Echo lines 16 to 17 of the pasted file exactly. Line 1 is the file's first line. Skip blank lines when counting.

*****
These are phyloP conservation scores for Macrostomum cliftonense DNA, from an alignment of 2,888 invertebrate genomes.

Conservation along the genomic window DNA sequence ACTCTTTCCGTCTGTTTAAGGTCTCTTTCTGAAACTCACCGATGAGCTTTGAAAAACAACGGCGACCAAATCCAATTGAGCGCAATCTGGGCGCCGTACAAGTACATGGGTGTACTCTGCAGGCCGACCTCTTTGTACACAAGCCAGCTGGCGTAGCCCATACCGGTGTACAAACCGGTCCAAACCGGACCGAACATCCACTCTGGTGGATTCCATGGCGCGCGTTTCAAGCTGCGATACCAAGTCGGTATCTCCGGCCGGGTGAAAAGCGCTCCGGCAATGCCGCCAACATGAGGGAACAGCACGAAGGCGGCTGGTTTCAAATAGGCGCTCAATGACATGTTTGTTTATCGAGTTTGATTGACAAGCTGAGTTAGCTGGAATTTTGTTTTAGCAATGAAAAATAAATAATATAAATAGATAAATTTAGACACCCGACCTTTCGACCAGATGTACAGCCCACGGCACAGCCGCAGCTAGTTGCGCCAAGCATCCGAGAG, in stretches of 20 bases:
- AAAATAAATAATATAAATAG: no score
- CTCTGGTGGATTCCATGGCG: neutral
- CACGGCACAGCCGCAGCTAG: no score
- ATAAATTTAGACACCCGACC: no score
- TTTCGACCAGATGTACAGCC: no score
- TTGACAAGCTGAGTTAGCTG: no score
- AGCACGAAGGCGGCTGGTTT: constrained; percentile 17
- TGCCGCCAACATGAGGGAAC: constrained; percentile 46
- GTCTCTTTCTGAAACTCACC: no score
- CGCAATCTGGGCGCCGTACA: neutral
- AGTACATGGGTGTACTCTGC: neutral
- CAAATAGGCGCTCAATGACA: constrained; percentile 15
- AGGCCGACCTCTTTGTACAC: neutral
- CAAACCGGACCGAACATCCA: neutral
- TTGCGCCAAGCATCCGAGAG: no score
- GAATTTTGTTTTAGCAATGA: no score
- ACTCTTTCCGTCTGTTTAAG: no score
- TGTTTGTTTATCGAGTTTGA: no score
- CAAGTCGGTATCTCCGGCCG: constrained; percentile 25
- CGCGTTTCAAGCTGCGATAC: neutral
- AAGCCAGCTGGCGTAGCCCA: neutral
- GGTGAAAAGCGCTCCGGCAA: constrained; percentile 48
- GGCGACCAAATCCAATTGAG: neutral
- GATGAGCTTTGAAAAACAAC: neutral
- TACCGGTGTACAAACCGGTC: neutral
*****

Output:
- CAAACCGGACCGAACATCCA: neutral
- TTGCGCCAAGCATCCGAGAG: no score